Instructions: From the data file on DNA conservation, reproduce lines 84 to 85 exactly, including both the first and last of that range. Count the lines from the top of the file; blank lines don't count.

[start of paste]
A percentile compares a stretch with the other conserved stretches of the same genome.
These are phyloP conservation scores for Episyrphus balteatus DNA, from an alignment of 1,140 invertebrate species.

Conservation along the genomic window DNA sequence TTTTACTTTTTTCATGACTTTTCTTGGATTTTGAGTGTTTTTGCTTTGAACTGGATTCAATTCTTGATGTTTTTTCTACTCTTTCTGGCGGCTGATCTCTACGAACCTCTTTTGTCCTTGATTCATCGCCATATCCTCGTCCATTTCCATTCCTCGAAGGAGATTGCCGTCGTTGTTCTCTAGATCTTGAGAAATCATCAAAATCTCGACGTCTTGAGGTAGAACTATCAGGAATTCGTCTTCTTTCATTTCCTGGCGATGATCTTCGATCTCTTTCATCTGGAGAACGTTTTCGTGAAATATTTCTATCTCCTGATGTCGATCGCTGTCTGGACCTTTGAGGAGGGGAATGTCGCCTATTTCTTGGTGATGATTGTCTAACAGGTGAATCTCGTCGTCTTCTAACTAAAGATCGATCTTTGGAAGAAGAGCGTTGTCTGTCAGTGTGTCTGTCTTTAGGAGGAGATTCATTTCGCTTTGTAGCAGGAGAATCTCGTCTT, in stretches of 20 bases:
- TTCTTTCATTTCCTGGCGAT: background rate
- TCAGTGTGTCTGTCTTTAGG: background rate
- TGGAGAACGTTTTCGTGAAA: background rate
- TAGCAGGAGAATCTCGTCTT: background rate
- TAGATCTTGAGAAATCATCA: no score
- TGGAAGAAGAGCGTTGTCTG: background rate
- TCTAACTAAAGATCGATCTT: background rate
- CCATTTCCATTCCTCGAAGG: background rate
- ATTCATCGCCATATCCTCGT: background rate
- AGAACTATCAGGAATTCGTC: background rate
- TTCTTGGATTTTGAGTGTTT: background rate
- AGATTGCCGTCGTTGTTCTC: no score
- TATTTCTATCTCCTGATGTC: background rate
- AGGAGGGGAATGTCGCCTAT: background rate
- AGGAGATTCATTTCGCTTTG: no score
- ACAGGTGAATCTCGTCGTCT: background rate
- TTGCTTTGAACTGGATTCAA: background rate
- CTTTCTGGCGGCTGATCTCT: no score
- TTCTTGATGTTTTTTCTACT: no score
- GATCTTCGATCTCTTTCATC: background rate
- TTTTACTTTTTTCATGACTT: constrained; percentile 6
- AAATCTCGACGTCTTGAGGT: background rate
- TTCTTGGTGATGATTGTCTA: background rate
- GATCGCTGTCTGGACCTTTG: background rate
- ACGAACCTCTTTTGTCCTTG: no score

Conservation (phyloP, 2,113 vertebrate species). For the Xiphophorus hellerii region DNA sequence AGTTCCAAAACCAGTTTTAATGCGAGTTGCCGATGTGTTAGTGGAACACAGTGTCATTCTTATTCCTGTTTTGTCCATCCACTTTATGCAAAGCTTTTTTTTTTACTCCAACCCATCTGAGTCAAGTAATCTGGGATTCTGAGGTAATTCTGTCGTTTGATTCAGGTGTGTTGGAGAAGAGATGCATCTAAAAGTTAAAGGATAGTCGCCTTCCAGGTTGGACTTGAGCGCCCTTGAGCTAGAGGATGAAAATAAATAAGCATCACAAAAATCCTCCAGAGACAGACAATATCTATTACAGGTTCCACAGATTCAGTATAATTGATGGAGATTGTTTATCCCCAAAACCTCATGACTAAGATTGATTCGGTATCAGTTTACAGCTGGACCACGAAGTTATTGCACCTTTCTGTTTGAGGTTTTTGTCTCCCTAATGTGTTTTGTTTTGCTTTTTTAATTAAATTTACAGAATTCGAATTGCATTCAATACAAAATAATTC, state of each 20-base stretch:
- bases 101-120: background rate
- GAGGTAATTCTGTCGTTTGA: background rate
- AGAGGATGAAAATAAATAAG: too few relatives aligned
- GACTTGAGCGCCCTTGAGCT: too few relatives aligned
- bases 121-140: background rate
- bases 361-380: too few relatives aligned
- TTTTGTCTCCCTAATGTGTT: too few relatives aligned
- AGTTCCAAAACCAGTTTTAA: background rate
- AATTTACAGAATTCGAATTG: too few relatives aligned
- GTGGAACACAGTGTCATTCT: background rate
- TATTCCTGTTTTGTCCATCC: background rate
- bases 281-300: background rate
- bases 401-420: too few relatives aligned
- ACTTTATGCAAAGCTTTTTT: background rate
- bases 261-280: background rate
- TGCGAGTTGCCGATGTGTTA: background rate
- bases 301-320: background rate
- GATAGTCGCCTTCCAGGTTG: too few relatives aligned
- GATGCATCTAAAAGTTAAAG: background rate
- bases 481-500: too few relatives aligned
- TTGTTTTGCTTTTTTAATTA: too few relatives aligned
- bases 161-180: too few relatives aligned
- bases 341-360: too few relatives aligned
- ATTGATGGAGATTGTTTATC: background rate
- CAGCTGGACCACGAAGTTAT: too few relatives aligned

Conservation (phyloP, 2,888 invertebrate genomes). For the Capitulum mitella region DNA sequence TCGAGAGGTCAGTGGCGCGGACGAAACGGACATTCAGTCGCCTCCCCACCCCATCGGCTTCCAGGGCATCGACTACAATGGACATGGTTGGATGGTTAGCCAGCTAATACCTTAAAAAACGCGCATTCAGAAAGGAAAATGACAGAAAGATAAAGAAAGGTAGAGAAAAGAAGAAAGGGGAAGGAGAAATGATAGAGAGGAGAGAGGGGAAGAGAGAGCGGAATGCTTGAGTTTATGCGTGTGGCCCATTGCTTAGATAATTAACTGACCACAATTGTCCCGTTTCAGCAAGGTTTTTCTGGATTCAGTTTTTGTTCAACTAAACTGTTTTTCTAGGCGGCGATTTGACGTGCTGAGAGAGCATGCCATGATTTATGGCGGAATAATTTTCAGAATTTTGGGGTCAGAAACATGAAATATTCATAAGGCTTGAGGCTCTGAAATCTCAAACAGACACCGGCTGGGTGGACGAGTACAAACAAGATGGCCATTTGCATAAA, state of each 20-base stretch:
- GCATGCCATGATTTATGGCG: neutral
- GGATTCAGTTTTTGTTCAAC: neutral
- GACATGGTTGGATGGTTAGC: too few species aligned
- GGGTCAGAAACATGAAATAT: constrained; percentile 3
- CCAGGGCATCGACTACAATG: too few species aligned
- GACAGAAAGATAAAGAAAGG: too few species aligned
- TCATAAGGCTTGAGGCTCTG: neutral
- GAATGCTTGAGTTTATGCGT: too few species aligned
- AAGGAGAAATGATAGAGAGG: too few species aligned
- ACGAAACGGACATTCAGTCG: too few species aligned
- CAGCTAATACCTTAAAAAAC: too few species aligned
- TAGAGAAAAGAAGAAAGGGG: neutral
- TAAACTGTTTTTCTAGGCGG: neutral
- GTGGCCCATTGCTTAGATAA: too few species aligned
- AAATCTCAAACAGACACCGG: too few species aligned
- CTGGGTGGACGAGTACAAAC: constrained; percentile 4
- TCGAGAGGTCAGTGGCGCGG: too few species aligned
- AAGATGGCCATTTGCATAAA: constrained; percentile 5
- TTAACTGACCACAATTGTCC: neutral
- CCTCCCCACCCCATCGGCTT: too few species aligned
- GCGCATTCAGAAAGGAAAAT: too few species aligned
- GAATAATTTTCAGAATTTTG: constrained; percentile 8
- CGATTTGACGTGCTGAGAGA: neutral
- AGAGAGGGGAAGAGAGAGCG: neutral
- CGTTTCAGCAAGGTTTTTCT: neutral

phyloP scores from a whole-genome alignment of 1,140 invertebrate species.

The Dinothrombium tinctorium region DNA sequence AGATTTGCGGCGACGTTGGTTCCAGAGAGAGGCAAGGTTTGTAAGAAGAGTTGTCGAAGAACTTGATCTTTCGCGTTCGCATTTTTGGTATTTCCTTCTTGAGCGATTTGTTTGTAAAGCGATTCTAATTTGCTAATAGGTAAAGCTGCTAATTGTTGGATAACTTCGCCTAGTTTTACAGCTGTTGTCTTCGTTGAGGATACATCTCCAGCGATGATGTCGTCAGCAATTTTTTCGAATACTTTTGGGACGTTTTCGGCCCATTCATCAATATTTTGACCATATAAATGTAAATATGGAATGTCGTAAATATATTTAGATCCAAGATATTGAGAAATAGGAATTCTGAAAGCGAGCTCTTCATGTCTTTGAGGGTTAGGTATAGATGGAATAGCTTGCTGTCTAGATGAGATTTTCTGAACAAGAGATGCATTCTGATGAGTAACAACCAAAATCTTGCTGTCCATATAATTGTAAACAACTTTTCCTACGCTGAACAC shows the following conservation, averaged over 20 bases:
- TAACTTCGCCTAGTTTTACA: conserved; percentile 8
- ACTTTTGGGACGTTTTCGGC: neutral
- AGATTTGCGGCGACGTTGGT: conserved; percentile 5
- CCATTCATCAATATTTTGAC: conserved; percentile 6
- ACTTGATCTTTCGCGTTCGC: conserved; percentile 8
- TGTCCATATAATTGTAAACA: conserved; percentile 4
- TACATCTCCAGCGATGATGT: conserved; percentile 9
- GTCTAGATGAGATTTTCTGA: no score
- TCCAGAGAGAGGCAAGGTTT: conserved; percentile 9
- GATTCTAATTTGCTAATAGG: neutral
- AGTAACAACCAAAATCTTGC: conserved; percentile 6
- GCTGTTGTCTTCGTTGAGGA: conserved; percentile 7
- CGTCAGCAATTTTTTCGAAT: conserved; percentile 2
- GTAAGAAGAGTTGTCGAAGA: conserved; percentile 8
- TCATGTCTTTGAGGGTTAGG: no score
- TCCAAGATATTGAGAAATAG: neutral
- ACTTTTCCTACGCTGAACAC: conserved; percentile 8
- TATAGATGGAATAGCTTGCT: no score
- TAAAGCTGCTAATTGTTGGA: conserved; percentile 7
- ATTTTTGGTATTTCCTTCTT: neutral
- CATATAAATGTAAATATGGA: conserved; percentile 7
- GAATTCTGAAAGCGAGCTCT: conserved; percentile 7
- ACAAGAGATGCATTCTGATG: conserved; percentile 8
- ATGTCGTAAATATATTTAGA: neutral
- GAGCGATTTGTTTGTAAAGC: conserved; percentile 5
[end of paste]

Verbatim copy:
- ACTTTTGGGACGTTTTCGGC: neutral
- AGATTTGCGGCGACGTTGGT: conserved; percentile 5